Dial-in mode applies to small networks where collectors need to deploy configurations to devices.

·     Dial-out mode—The device acts as a gRPC client and the collectors act as gRPC servers. The device initiates gRPC connections to the collectors and pushes device data to the collectors as configured.

Dial-out mode applies to larger networks where a large number of devices need to be monitored.

Protocol buffer code format

Google Protocol Buffers provide a flexible mechanism for serializing structured data. Different from XML code and JSON code, the protocol buffer code is binary and provides higher performance.

Table 1 compares a protocol buffer code format example and the corresponding JSON code format example. The JSON code format is used for all service data notifications.

Table 1 Protocol buffer and JSON code format examples

Protocol buffer code format example

Corresponding JSON code format example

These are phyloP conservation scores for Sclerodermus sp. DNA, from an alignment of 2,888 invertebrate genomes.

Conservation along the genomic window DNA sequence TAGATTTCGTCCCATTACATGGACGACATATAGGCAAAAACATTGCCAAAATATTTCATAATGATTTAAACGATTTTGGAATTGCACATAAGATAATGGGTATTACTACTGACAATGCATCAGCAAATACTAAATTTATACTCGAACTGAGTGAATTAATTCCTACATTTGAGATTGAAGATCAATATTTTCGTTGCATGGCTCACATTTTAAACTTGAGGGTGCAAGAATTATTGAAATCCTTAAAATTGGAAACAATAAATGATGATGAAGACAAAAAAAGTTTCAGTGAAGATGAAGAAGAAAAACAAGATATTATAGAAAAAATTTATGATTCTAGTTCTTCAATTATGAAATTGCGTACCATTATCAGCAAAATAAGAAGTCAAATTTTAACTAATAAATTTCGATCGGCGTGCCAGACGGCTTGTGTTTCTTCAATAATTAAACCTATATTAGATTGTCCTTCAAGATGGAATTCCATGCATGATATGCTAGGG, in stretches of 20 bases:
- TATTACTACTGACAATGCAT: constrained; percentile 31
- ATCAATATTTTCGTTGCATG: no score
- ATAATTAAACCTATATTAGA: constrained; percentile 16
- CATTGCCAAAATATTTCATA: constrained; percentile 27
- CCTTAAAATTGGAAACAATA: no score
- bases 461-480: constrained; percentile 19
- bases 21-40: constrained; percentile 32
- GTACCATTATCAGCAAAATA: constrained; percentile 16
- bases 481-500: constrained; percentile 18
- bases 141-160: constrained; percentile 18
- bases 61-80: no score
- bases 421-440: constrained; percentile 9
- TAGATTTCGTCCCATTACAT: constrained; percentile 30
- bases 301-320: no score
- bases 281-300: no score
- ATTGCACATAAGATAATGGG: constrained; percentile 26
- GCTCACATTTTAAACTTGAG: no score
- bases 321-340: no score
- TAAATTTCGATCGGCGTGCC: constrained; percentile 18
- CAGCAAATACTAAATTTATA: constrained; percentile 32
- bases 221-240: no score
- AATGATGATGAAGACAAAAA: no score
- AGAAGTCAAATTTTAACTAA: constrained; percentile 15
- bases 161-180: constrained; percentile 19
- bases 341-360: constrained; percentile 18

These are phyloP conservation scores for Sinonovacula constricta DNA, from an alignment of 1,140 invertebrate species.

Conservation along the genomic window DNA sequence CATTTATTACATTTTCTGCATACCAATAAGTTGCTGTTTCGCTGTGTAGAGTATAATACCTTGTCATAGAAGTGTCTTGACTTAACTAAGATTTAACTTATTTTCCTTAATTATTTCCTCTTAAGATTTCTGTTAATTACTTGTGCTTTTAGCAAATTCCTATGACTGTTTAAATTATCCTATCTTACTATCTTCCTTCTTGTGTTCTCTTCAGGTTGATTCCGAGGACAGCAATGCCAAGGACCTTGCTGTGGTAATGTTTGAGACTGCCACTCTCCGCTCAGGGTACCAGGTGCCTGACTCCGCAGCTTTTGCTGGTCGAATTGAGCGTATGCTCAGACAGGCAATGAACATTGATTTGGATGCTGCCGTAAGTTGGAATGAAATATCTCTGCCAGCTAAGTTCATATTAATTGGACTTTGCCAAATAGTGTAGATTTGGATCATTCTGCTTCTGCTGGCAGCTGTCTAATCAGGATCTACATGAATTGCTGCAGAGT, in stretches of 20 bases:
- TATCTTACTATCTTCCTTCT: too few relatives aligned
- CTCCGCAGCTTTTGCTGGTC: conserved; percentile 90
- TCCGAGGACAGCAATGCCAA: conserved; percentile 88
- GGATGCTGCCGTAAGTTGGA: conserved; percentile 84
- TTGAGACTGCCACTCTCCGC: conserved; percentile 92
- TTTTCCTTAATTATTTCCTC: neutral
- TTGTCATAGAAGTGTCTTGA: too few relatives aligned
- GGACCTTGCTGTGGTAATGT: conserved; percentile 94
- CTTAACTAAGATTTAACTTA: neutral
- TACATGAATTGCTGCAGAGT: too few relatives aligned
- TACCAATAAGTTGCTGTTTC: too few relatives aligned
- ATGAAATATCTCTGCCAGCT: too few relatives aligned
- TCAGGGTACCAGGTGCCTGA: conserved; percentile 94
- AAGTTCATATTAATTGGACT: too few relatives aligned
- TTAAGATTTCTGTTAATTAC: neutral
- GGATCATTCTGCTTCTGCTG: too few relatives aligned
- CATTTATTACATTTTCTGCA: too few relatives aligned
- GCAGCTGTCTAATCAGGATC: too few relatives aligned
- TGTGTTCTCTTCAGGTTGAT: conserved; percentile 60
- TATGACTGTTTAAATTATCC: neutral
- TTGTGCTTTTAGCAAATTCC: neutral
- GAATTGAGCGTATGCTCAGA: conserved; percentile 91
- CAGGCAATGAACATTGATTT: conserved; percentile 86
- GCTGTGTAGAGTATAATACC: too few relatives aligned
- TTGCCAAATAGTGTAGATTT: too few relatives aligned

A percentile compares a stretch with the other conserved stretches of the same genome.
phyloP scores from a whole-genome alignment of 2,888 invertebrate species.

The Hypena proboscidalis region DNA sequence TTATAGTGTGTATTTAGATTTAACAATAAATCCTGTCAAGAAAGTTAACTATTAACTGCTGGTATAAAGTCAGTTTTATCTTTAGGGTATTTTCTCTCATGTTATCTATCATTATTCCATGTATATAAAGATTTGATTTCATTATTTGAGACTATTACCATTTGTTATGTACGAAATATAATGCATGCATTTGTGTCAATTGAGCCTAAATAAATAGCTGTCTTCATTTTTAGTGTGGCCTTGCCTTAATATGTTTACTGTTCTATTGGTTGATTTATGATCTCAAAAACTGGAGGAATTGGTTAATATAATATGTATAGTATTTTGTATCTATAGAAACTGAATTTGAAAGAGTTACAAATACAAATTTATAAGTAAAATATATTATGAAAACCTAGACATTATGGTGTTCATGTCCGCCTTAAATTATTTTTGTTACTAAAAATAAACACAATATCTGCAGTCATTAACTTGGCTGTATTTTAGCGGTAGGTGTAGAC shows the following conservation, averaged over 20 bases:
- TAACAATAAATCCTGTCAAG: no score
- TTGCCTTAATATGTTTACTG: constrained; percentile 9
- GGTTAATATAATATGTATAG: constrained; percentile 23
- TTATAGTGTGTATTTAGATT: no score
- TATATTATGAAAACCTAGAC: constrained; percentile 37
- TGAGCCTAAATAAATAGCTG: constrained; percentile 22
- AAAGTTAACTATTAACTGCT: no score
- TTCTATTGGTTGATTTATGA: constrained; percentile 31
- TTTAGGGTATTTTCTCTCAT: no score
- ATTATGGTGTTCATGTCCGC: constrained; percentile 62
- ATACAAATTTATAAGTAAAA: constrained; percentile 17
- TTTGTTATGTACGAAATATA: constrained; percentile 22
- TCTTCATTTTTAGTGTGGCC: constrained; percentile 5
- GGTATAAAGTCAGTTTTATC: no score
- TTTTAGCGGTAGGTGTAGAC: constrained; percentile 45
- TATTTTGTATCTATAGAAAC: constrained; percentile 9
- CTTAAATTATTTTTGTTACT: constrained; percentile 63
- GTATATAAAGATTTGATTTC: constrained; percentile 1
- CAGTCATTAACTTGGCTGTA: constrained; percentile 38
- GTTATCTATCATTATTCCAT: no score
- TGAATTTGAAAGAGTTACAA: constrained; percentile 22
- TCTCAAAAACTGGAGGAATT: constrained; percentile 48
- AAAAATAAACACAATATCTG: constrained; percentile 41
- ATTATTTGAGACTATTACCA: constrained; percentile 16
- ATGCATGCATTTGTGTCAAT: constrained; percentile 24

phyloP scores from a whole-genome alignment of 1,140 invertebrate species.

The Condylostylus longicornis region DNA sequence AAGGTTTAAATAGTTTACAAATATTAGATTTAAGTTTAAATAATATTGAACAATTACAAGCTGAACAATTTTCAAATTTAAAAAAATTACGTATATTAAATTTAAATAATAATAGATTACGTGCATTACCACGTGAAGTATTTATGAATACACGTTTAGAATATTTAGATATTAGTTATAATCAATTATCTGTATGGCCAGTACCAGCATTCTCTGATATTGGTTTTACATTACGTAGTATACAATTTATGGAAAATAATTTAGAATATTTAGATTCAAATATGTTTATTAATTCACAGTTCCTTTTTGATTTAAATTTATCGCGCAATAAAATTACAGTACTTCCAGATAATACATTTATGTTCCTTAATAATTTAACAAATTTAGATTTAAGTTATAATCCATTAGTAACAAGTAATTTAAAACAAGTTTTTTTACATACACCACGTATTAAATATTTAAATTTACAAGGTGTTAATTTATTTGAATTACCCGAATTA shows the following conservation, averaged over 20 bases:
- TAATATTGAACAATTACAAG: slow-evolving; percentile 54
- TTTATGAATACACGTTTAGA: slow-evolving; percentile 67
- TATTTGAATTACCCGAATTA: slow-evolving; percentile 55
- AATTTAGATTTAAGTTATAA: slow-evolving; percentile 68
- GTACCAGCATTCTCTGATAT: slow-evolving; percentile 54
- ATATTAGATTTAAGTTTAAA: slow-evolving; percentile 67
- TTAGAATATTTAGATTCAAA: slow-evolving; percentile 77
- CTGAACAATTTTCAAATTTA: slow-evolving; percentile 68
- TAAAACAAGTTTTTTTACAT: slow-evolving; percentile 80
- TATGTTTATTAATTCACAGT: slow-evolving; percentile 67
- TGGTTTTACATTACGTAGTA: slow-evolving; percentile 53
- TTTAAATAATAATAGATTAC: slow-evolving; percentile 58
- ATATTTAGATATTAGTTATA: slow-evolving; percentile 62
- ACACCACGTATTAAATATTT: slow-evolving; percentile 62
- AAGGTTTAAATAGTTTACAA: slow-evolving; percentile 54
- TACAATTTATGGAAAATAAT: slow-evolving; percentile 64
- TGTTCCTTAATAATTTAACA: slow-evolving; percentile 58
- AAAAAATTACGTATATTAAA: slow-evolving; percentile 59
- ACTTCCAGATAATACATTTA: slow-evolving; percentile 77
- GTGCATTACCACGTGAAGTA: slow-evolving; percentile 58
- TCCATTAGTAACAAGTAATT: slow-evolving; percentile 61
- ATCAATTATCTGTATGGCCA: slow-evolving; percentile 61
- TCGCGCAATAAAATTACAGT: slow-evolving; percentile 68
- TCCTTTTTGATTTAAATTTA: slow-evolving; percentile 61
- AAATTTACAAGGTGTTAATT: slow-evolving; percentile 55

{

1:“H3C”

2:“H3C”

3:“H3C Simware”

4:“Syslog/LogBuffer”

5:"notification": {

"Syslog": {

"LogBuffer": {

"BufferSize": 512,

"BufferSizeLimit": 1024,

"DroppedLogsCount": 0,

"LogsCount": 100,

"LogsCountPerSeverity": {

"Alert": 0,

"Critical": 1,

"Debug": 0,

"Emergency": 0,

"Error": 3,

"Informational": 80,

"Notice": 15,

"Warning": 1

},

"OverwrittenLogsCount": 0,

"State": "enable"

}

},

"Timestamp": "1527206160022"

}

}

{

"producerName": "H3C",

"deviceName": "H3C",

"deviceModel": "H3C Simware",

"sensorPath": "Syslog/LogBuffer",

"jsonData": {

"notification": {

"Syslog": {

"LogBuffer": {